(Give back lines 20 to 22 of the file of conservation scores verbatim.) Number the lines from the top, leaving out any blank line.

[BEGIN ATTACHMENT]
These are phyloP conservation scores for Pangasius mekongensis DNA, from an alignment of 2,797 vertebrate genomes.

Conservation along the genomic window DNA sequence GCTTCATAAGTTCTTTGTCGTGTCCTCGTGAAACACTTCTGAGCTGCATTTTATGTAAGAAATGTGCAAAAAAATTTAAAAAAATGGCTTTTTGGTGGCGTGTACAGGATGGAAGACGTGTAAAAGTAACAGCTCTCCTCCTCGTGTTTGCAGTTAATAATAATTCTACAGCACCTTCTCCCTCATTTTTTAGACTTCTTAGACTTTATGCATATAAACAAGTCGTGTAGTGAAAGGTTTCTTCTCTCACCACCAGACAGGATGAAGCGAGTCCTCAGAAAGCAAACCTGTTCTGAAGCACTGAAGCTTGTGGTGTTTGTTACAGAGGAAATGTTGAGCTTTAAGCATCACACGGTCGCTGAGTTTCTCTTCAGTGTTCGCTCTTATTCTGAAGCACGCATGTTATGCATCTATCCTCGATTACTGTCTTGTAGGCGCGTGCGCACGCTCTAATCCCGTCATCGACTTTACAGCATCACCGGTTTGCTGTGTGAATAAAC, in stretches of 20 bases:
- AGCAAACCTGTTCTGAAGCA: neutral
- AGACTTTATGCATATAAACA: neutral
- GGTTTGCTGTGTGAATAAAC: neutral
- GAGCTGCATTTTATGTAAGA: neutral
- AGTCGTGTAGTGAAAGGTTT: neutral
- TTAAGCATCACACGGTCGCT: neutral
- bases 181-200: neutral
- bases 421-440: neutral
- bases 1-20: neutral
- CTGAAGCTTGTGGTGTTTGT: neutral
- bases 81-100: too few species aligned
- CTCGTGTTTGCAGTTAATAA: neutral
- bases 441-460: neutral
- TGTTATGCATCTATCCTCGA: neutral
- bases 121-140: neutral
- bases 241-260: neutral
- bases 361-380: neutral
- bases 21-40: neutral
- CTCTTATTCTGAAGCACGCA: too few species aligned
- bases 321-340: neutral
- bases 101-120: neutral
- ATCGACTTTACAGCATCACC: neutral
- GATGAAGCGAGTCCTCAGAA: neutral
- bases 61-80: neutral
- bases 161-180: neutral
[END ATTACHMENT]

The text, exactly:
- bases 21-40: neutral
- CTCTTATTCTGAAGCACGCA: too few species aligned
- bases 321-340: neutral